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IBM Workplace is more than just an alternative to Microsoft Office

Nick Langley

Hot skills: Collaborative working suite builds on open standards

What is it?

Lotus Workplace is a set of customisable online work collaboration products from IBM's Lotus division. The products consist of Workplace Messaging, Workplace Team Collaboration, Workplace Collaborative Learning, and Workplace Web Content Management.

When rumours of Workplace first surfaced about three years ago, it was described as an "MS Office-killer". It has subsequently become clear that there is a lot more to it than that.

Microsoft Office users can, if they wish, continue with Office, while making use of the kind of collaboration features IBM has long had with Lotus Domino and Websphere, and which Microsoft is only now beginning to pack into Office. On the other hand, there is a migration path to Openoffice.

Although IBM stresses the openness of its offerings, Workplace is essentially a repackaging of core IBM technologies.

IBM describes Workplace as "a family of products and technologies for creating adaptive, unified, secure work environments that can be customised based on users' unique roles and/or skill levels in the organisation".

It is based on open standards, building on the J2EE platform, the Eclipse development environment, and the Oasis Open Document format, which Microsoft is challenging with OpenXML.

Where did it originate?

Lotus Notes, the foundation of IBM's collaboration software, appeared in 1989, and was acquired by IBM in 1995. Websphere Application Server was released in 1998, and in 2001, IBM announced that Websphere was to be its strategic integration platform.

What is it for?

The Workplace family includes Collaboration Services, an integrated set of e-mail, calendaring and scheduling, web conference and document management tools.

The Workplace Managed Client provides access to the Collaboration Services, and includes an Openoffice-based suite of productivity applications, including word processing, spreadsheet, presentation and project management. Documents can be saved in Microsoft Office format, or Microsoft Office documents can be reopened as Openoffice. The browser is used to create users' own desktops, providing access to Workplace applications.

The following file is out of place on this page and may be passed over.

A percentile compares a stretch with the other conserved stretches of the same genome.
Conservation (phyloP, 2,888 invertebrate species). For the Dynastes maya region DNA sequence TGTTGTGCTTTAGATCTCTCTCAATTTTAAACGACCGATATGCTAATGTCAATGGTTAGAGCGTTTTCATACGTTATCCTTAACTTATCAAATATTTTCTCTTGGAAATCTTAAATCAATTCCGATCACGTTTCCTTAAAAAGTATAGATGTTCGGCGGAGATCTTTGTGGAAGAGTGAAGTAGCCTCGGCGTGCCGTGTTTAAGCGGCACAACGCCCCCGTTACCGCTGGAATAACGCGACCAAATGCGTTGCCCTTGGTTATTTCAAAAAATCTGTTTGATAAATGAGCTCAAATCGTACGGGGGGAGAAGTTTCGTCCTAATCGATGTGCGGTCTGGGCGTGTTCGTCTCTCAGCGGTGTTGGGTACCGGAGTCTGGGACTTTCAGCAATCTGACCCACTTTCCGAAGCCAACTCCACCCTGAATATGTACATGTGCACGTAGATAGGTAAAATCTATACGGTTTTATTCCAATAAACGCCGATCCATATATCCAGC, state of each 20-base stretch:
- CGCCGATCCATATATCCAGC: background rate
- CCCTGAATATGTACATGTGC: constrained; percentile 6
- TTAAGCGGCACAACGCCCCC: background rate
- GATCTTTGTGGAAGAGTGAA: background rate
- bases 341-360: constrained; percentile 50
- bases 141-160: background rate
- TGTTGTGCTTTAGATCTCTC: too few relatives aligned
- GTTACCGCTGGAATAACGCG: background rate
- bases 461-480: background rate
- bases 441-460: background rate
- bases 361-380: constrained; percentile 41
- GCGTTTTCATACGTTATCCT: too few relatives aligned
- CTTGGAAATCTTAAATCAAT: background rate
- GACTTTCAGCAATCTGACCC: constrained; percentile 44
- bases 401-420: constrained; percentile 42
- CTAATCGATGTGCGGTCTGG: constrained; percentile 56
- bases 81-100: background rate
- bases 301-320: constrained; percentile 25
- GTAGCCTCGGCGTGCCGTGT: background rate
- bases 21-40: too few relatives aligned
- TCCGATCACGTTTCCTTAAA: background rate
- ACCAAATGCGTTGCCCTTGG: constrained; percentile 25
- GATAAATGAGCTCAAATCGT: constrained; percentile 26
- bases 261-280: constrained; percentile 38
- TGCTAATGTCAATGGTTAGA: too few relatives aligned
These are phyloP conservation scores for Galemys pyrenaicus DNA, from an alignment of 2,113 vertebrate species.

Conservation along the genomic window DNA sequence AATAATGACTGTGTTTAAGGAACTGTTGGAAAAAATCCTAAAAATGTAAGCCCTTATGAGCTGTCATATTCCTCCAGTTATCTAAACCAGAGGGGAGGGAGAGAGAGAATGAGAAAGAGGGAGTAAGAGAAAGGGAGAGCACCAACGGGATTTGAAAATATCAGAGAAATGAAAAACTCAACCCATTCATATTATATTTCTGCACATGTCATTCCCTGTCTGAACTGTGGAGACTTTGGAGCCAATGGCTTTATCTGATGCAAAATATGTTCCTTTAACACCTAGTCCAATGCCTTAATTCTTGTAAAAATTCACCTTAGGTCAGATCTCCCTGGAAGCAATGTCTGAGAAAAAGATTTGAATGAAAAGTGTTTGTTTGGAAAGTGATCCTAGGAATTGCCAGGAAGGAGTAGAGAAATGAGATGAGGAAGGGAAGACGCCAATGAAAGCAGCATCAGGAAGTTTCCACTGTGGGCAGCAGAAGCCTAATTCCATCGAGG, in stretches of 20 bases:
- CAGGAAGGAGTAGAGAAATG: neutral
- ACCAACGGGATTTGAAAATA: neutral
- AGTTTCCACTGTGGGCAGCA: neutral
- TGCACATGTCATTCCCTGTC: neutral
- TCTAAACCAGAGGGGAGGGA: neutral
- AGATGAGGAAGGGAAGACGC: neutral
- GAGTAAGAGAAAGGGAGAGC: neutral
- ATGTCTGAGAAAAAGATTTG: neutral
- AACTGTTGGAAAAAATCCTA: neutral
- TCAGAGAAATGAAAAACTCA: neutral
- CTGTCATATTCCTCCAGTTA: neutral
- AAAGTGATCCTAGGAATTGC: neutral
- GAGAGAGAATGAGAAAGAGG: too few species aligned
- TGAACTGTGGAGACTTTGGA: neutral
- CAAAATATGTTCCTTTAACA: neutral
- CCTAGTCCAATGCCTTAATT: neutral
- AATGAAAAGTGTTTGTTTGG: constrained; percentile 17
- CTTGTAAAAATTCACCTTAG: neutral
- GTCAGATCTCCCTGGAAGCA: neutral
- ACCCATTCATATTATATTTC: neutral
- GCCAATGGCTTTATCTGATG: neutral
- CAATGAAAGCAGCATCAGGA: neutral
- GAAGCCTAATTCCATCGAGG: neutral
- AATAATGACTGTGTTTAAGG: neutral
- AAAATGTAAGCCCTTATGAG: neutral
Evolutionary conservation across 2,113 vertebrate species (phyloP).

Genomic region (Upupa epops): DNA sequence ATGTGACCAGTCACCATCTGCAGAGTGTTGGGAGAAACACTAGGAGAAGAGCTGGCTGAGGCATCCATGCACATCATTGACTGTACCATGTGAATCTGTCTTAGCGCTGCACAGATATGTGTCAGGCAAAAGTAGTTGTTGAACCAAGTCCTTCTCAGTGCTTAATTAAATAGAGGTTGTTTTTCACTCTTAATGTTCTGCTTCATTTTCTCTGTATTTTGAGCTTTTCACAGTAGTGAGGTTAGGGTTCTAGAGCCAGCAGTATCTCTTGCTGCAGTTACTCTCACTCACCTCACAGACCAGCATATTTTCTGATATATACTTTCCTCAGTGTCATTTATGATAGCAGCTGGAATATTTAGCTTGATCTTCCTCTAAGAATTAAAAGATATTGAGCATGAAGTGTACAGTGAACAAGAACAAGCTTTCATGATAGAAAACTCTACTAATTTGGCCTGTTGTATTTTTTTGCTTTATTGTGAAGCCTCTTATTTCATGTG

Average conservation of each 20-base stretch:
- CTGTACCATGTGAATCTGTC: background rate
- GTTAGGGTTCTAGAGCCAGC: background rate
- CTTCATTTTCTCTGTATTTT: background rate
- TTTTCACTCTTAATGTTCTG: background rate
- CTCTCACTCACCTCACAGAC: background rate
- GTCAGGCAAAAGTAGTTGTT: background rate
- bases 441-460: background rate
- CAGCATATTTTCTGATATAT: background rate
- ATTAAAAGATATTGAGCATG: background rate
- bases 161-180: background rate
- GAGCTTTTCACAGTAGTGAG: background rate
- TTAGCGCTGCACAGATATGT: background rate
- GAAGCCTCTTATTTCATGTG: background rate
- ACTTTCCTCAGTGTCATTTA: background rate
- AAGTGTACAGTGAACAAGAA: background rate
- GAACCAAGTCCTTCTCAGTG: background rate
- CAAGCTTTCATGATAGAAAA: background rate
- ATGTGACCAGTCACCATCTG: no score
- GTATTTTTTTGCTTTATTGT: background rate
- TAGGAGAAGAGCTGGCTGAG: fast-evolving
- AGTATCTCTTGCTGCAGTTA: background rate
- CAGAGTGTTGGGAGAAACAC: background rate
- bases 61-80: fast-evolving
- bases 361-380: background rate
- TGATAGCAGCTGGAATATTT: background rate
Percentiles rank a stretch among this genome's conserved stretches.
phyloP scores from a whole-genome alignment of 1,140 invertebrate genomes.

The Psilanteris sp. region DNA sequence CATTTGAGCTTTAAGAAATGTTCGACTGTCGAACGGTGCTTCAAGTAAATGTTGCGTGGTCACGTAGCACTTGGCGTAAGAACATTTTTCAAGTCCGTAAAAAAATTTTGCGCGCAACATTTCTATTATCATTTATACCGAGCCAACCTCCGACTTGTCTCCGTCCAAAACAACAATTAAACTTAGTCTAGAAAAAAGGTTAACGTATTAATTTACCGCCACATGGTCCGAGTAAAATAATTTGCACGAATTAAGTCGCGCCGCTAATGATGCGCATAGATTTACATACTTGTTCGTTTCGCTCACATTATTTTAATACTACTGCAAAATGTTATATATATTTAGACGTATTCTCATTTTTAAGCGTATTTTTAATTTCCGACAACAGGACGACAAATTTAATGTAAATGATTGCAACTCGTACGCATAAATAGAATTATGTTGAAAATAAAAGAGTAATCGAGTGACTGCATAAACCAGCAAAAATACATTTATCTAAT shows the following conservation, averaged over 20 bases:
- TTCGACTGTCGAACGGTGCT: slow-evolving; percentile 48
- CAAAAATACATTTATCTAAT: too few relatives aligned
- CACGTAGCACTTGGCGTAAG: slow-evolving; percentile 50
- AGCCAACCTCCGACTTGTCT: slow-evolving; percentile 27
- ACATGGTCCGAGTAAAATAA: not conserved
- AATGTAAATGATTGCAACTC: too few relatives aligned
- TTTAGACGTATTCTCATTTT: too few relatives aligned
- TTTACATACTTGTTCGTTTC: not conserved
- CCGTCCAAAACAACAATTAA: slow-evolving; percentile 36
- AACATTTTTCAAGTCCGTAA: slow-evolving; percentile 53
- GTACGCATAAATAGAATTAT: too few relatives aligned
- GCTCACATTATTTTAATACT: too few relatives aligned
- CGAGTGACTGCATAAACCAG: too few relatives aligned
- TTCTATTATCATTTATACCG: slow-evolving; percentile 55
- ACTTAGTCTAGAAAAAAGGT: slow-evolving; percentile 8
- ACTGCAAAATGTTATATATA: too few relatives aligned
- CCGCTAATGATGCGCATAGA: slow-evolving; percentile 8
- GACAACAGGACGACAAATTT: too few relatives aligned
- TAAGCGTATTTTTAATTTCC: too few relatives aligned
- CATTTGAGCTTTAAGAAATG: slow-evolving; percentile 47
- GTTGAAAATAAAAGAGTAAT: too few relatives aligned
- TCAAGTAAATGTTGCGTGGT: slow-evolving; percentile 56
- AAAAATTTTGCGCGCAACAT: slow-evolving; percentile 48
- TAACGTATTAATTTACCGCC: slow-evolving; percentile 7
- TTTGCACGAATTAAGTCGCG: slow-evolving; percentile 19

What makes it special?

On the plus side, IBM has pulled together a lot of its own tried and tested technology with the best of open standards and open source. On the minus side, Workplace is a big, amorphous concept, rather like Websphere, which IBM itself seems unable to provide a concise overview of.

Some old products have appeared under new names, which is confusing, and Domino users and developers may feel they have been marginalised at first.

Better bridges are being built with Domino and other IBM technologies. The complexity should be hidden from users, most of whom will welcome the opportunity to customise and de-clutter their desktops. Users can also create their own Workplace applications using XML-based templates.

How difficult is it to master?

A background in Lotus Notes or Domino and Websphere would obviously be an advantage. Failing that, IBM says key development skills are J2EE and the Eclipse integrated development environment.

What systems does it run on?

Workplace is intended to be platform-independent. Key operating systems are Linux and Windows.

What is coming up?

The latest releases of Collaboration Services and Managed Client include improvements to document management and web conferencing, better integration with Lotus Notes and Domino 7.0, and clustering support for IBM's mid-range iSeries servers.

Rates of pay

Many skills are involved in Workplace. Developers with J2EE,Websphere and Eclipse can expect to earn £25,000 to £40,000, depending on seniority.

Training

IBM's Developerworks site is the best place to start when looking for Workplace training, providing free guidance on how existing skills can be applied and what new skills will be needed.

http://www-128.ibm.com/developerworks


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